Avoidant Personality

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Avoidant personality

A disorder characterized by the avoidance of both social situations and close interpersonal relationships due to an excessive fear of rejection by others.

Causes and symptoms

The cause of avoidant personality disorder is not clearly defined, and may be influenced by a combination of social, genetic, and biological factors. Avoidant personality traits typically appear in childhood , with the appearance of excessive shyness and fear of new people and situations. However, these characteristics are also developmentally appropriate emotions for children, and do not necessarily mean that a pattern of avoidant personality disorder will continue into adulthood. When shyness, unfounded fear of rejection, hypersensitivity to criticism, and a pattern of social avoidance persists and intensifies through adolescence and young adulthood, avoidant personality disorder is often indicated. Between0.5% and 1.0% of the general population suffers from avoidant personality disorder.


Many individuals experience avoidant personality characteristics at one point or another in their lives. The occasional feelings of self-doubt and fear in new and unfamiliar social or personal relationships is not unusual, nor is it unhealthy, as these situations may cause feelings of inadequacy and social avoidance in even the most self-confident individuals. Avoidant personality traits only emerge as a disorder when they begin to have a long-term, negative impact on the individual, cause functional impairment by significantly altering lifestyle and impacting quality of life, and trigger feelings of distress for the individual.

The Diagnostic and Statistical Manual of Mental Disorders, Fourth Edition (DSM-IV), the standard diagnostic reference for mental health professionals in the United States, states that at least four of the following criteria (or symptoms) must be present in an individual for a diagnosis of avoidant personality disorder:

  • The avoidance of occupational or school activities that involve significant interpersonal contact due to an unreasonable or excessive fear of rejection or criticism.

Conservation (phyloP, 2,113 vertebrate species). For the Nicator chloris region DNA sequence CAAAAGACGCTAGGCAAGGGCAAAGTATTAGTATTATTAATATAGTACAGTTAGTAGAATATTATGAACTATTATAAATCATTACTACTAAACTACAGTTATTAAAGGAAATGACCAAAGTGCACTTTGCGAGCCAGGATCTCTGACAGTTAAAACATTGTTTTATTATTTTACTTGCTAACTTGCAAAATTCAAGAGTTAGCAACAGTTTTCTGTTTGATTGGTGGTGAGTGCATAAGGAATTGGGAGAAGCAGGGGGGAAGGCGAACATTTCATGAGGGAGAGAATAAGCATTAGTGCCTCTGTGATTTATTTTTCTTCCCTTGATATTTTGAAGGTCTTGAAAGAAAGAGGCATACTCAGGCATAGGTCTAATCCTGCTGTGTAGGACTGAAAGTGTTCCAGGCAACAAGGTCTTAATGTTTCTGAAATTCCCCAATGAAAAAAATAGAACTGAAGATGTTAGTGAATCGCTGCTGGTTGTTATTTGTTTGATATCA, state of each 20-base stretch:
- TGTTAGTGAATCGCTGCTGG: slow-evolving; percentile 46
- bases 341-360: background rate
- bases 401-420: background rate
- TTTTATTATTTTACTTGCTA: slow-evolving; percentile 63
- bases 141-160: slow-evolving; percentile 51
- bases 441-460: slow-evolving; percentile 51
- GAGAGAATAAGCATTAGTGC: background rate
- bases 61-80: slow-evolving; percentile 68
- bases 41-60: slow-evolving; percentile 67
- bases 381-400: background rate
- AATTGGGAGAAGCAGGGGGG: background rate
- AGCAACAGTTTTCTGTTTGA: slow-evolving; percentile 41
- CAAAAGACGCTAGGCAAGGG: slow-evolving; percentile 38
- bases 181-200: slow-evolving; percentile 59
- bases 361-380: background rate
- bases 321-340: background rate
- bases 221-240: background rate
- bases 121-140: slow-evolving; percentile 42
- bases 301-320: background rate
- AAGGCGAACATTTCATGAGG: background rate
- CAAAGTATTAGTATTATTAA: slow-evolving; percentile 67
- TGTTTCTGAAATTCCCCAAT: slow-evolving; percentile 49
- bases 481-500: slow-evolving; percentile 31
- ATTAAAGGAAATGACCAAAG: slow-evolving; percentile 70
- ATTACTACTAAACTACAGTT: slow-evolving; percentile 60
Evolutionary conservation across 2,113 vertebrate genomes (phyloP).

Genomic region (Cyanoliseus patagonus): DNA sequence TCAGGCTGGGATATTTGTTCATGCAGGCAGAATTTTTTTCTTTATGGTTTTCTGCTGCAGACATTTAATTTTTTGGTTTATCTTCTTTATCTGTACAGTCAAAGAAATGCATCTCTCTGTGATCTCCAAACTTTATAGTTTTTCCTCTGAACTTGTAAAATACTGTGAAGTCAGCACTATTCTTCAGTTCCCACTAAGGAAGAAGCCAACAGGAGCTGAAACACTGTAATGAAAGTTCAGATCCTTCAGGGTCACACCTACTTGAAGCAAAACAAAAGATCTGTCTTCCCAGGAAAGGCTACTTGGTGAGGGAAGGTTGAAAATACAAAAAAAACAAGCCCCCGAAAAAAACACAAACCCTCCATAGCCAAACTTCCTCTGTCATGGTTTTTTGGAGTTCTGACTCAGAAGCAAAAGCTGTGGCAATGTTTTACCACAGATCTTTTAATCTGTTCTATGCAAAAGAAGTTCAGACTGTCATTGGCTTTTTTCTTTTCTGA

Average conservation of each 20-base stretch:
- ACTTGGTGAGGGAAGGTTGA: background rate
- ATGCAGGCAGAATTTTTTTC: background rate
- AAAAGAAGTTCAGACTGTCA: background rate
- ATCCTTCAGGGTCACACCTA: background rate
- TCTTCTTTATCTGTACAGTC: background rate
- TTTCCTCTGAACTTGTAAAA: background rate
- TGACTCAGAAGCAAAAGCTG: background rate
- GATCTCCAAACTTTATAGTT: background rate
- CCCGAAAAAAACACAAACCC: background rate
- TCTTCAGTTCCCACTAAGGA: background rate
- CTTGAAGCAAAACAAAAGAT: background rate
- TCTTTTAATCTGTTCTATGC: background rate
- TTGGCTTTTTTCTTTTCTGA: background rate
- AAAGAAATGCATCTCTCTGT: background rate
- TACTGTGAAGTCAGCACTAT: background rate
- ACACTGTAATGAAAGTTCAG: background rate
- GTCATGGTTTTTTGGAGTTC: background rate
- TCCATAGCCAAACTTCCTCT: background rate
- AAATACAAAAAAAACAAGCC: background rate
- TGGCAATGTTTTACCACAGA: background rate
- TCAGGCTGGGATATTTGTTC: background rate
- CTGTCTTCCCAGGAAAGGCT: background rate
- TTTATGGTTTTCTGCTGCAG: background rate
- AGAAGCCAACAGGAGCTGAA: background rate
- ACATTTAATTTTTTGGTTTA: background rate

• An unwillingness to enter into an interpersonal relationship unless there are assurances of acceptance.
  • Restraint in interpersonal situations because of an unreasonable fear of being ridiculed.
  • Preoccupation with criticism and the possibility of rejection in social situations.
  • Inhibition with others in interpersonal relationships due to feelings of inadequacy.
  • Self-perception of social inadequacy and inferiority to others.
  • Reluctance to participate in new activities or take any personal risks because of a perceived risk of embarrassment.

Avoidant personality disorder can occur in conjunction with other social phobias, mood and anxiety disorders, and personality disorders . Diagnosis may be complicated by the fact that avoidant personality disorder can either be the cause or result of other mood and anxiety disorders. For example, individuals who suffer from major depressive disorder may begin to withdraw from social situations and experience feelings of worthlessness, symptoms that are also prominent features of avoidant personality disorder. On the other hand, the insecurity and isolation that are symptoms of avoidant personality disorder can naturally trigger feelings of depression .


Cognitive therapy may be helpful in treating individuals with avoidant personality disorder. This therapy assumes that the patient's faulty thinking is causing the personality disorder, and therefore focuses on changing distorted cognitive patterns by examining the validity of the assumptions behind them. If a patient feels he is inferior to his peers, unlikable, and socially unacceptable, a cognitive therapist would test the reality of these assumptions by asking the patient to name friends and family who enjoy his company, or to describe past social encounters that were fulfilling to him. By showing the patient that others value his company and that social situations can be enjoyable, the irrationality of his social fears and insecurities are exposed. This process is known as cognitive restructuring.

Paula Ford-Martin

Further Reading

American Psychiatric Association. Diagnostic and Statistical Manual of Mental Disorders 4th ed. Washington, DC: American Psychiatric Press, Inc., 1994.

Further Information

National Mental Health Association. 1021 Prince Street, Alexandria, VA, USA. 22314-2971, fax: (703)684-5968, (703)684-7722, (800)969-NMHA. Email: [email protected]. http://www.nmha.org.